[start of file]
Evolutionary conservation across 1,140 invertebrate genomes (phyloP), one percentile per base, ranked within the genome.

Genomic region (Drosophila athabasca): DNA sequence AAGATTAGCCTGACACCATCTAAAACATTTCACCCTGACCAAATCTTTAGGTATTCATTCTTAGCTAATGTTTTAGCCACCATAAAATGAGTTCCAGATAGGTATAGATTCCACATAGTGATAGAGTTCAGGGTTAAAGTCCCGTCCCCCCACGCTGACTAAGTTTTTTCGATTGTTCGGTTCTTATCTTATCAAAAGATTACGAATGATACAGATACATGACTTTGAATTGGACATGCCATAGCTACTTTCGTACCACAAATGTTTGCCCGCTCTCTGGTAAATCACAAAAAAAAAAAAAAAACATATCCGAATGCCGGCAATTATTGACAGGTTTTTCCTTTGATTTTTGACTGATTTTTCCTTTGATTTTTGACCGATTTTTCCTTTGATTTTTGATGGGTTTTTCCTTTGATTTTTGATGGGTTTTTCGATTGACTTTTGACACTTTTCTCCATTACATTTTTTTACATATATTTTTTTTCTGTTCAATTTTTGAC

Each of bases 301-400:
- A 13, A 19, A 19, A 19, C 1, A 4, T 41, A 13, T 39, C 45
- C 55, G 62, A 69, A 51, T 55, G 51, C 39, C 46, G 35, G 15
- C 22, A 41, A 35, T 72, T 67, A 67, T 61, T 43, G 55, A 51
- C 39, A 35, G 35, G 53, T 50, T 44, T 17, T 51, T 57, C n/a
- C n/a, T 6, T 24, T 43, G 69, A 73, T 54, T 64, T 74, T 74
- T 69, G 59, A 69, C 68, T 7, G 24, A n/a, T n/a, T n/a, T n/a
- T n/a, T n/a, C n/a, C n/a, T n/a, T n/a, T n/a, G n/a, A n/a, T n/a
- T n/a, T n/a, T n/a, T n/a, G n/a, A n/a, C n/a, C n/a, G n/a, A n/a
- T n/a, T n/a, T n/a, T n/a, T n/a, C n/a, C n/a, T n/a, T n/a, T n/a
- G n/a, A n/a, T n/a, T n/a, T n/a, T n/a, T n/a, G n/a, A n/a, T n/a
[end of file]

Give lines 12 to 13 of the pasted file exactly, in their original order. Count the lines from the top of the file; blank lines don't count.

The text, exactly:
- T n/a, T n/a, T n/a, T n/a, T n/a, C n/a, C n/a, T n/a, T n/a, T n/a
- G n/a, A n/a, T n/a, T n/a, T n/a, T n/a, T n/a, G n/a, A n/a, T n/a